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The Americas

In a bold move, Jim Koch of The Boston Beer Company, notified 450 distributors this summer that he would buy back all out-of-code (i.e. no longer brewery-fresh) Samuel Adams for the month of March. The brewer expects to fork out up to US$2 million to get back cases of Samuel Adams which have sat around too long with distributors. Until August more than two million bottles of Samuel Adams had been shipped to a recycler. According to Jim Koch, nothing was thrown into landfills or sewers. Even the beer was recycled into ethanol, an additive for petrol. The Boston Beer Company was founded in 1985 and was the 6th largest brewer in the US in 1999.

The Guinness Bass Import Co., USA, has decided to produce the Harp Lager brand for the US market in Canada under a licensing agreement with the Labatt Brewing Co, beginning in the autumn. The decision to brew Harp in Canada is based on, yes, financial considerations. GBIC’s president Tim Kelly was quoted saying that his goal was to bring the Harp lager brand to profitability, which would allow him to increase investments thus accelerating growth in both existing and new markets.

In September, Interbrew sold its 80 % stake in the Toronto Blue Jays baseball club to Rogers Communication for US$112 million. The transaction is subject to Major League Baseball and regulatory approval. 50% of the purchase price will be satisfied by the issuance of Rogers Class B shares. Labatt, Interbrew’s Canadian subsidiary, will continue to support the team as the leading sponsor of the Blue Jays.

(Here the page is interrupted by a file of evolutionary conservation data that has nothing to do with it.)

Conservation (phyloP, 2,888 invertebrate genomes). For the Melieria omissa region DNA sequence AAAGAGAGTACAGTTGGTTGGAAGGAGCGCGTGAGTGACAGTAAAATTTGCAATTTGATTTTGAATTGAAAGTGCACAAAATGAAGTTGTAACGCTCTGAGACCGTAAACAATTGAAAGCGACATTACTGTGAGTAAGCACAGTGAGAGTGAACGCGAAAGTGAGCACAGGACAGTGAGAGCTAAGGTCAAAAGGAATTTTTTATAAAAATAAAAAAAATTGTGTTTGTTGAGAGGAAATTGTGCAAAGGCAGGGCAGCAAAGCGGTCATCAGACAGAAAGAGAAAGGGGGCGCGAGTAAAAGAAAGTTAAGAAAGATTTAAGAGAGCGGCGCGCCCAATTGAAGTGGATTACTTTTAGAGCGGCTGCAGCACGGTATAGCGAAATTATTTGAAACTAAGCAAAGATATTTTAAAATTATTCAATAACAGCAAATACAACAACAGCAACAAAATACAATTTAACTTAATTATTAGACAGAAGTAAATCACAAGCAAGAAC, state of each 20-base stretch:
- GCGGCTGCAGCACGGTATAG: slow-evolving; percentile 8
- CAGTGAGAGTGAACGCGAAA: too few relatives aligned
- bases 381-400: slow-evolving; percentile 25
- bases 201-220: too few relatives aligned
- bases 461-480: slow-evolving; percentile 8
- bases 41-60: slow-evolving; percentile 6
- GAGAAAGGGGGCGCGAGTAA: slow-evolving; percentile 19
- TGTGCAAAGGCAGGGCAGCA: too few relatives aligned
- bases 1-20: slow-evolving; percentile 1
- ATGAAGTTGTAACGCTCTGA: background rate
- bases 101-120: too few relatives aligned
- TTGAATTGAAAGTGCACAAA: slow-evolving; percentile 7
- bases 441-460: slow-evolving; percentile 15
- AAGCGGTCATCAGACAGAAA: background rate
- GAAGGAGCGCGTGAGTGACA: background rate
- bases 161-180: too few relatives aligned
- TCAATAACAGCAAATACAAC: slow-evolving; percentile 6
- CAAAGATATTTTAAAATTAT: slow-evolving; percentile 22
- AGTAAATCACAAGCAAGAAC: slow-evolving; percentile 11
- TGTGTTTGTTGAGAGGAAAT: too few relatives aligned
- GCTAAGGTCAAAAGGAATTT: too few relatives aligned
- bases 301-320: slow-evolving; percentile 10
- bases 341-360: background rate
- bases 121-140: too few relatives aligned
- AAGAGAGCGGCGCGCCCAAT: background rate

Anheuser-Busch has been chosen by the Commission on Presidential Debates as a national corporate sponsor of the four presidential debates for the 2000 election to be held in November. The brewer will be the sole sponsor of the debate taking place in St. Louis on 17 October, the company reported.

Instead of the forecast synergies in the order of R$504 million, the merger of Antarctica and Brahma into AmBev seems to require an investment of R$75 million to integrate the operations, distribution and logistics systems of both companies. As the Vice President of AmBev, Victório de Marchi, said these costs were not included in the initial plan for the merger, but were caused by CADE, the government anti-trust body, taking nine months to finally approve of the merger.

Kaiser, the second largest brewer in Brazil, announced that it would take advantage of AmBev’s re-focusing following the merger to increase its own market share to 20%. To this end, Kaiser has doubled its advertising budget and plans to invest R$30 million in a multimedia campaign that will use home videos of consumers in neighbourhood bars for television commercials.

Heineken is believed to be in negotiations to raise its current 14% stake in Cervejarias Kaiser. Kaiser is the second largest brewer in Brazil with a market share of 15%. Market leader AmBev controls 71% and Schincariol 12%. According to a recent report by the Emerging Markets Brewery Fund, HVB New York, the traditional duopolistic structure of South American beer markets is soon to be a thing of the past. In nine out of twelve countries, a single brewer controls more than 80% of the market. Over the past 18 months the major brewers in Brazil, Colombia and Peru swallowed their competitors thus strengthening their position in their domestic markets.